Support » Requests and Feedback » WordPress 2.x just doesn’t scale.

  • The problem: When you get a blog that is large enough, with a big enough archive, wordpress becomes a massive performance pig. The culprits are some of the queries used, particularly for the sidebar calendar and in building archive pages.

    There are queries that are made in such a way that they cannot be index and require all rows to be processed in the posts database. So if you have a blog with 10,000 records, example, you have to process all 10,000 records. There are cases where queries like “COUNT_NUM_ROWS” is used, as well as using year and month as seperate items querying against the date field, rather than setting a top and bottom for a monthly list.

    Where this becomes a particular problem is on an older blog, say with 10,000 posts and 2 or 3 years of archives. Googlebot comes calling, does a near simultaneous request for 36 archive pages (1st page for each month for 3 years) and suddenly there are 36 queries lined up that have to treat every single row in a 10,000 record db to produce only 10 items on a page. It is a huge load on the system, and appears to all but lock everyone else out while it is happening. That means that a backlog of other queries piles up, and the server pretty much comes to a stop. 36 requests like that at the same time can drive server load well past 30 or 40.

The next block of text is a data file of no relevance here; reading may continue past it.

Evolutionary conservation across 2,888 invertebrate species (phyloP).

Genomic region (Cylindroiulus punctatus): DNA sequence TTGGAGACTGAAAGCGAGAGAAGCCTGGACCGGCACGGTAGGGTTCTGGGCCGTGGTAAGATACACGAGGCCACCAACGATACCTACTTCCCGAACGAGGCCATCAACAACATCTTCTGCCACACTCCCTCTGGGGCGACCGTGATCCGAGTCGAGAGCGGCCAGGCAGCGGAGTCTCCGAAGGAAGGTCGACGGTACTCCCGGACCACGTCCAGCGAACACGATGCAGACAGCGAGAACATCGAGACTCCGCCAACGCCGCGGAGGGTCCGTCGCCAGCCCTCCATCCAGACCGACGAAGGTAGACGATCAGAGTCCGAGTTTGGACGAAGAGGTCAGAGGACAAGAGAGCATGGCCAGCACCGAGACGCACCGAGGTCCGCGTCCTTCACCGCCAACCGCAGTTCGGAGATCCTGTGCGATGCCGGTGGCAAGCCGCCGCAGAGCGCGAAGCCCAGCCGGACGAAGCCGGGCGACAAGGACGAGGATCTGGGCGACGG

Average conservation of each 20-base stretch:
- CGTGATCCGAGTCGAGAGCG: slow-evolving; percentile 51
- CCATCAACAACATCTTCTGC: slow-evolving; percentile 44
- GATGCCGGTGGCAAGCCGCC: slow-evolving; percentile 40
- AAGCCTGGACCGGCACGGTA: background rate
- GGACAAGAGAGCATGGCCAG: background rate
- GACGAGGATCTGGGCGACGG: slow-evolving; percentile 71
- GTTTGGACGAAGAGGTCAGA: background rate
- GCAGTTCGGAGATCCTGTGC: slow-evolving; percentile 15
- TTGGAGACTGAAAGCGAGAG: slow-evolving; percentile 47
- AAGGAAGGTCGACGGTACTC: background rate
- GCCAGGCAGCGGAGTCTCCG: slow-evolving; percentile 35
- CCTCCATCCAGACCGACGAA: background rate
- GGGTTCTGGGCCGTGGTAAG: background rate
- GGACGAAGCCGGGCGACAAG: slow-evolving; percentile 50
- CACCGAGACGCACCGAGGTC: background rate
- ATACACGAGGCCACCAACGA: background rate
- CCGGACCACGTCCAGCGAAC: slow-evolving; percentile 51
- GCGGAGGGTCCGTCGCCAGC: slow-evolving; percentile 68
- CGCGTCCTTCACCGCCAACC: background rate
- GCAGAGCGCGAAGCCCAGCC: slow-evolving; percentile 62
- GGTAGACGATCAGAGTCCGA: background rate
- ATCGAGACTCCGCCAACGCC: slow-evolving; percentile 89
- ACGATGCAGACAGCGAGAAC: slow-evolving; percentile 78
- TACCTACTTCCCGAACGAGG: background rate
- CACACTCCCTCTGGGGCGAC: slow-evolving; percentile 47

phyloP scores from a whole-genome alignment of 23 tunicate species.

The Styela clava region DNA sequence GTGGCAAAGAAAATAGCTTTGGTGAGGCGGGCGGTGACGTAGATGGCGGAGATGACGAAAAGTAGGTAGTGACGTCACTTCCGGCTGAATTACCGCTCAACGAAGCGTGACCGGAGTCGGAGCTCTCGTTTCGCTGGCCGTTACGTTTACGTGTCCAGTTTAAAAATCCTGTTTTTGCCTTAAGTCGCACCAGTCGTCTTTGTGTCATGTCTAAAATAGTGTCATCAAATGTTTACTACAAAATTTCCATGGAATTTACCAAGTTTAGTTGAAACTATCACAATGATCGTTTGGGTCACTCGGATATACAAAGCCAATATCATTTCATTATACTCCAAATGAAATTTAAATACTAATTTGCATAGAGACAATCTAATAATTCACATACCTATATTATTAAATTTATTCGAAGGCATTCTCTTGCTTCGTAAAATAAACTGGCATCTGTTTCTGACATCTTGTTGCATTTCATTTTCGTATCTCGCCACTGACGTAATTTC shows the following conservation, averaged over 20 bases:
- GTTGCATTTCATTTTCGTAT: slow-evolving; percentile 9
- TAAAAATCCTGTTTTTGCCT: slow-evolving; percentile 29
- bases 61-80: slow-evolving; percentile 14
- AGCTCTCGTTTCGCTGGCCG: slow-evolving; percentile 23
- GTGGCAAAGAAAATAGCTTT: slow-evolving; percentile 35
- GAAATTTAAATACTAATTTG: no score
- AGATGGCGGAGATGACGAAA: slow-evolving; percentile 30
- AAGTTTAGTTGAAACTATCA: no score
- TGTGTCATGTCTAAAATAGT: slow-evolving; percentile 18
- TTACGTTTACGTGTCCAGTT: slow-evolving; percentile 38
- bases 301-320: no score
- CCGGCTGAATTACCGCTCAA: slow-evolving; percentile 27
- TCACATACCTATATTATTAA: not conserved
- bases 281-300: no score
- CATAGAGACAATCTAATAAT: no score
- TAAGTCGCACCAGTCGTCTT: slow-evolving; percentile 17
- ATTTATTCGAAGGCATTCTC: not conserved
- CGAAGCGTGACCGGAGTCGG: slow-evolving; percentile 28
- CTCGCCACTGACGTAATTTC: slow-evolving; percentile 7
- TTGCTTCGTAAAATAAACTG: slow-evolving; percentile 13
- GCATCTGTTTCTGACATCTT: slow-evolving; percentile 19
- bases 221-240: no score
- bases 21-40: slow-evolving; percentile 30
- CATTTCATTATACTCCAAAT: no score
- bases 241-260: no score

Worse, get someone with a caching remote fetch bot that gets all of the archive pages, and essentially you get server shutdown.

    Why have there been 5 or 6 complete interface redo’s, and yet basic queries are still horrible?

Viewing 4 replies - 1 through 4 (of 4 total)
  • There is work being done on the archives queries at WordPress’s bug tracker.

    I’m not sure what queries you’re referring to with “COUNT_NUM_ROWS”, but trac would be the best place to post examples of slow queries and other performance issues, as it’s really a development/bug issue, not support.

    Also, if there’s really a search engine bot requesting every archive page simultaneously, that’s going to be a problem for almost any platform (see Cuil in mid-2008) and might need to be addressed separately.

    I will check to see what I can find in the bug tracker.

    The answer “others have a problem too” isn’t really a good answer, especially when things can be fixed and made better. 🙂



    Forum Janitor

    If you have particular optimisations to suggest then please do so as a new enhancement on the trac that filosofo has linked to. Some of the queries have been improved, but others I think get overlooked, and could do with an overhaul.

    There does tend to be an over-use of DISTINCT where it isn’t necessary, for one thing.

    I found one trac on this… check out this query, as an example:

    SELECT SQL_CALC_FOUND_ROWS wp_posts.* FROM wp_posts WHERE 1=1 AND wp_posts.post_type = ‘post’ AND (wp_posts.post_status = ‘publish’ OR wp_posts.post_status = ‘private’) ORDER BY wp_posts.post_date DESC LIMIT 0, 6

    SQL_CALC_FOUND_ROWS is a horrible query, no matter what limit you put on it, it has to consider all records in the DB.

    Read it all here:

    The problem is that this has been floating since July. WordPress has had two complete revision to the admin panel in this time, but underlying code keeps getting bumped and milestoned off to the future. This was 2.7 now 2.8 and likely going to end up as 3.0 soon enough.

    Testing it all out isn’t hard. Load up a sample WP install with 10,000 posts spread over a period of time. Log all the mysql queries execution time. Click around, visit archive, do searches, etc. The slow queries will show up very quickly indeed.

Viewing 4 replies - 1 through 4 (of 4 total)
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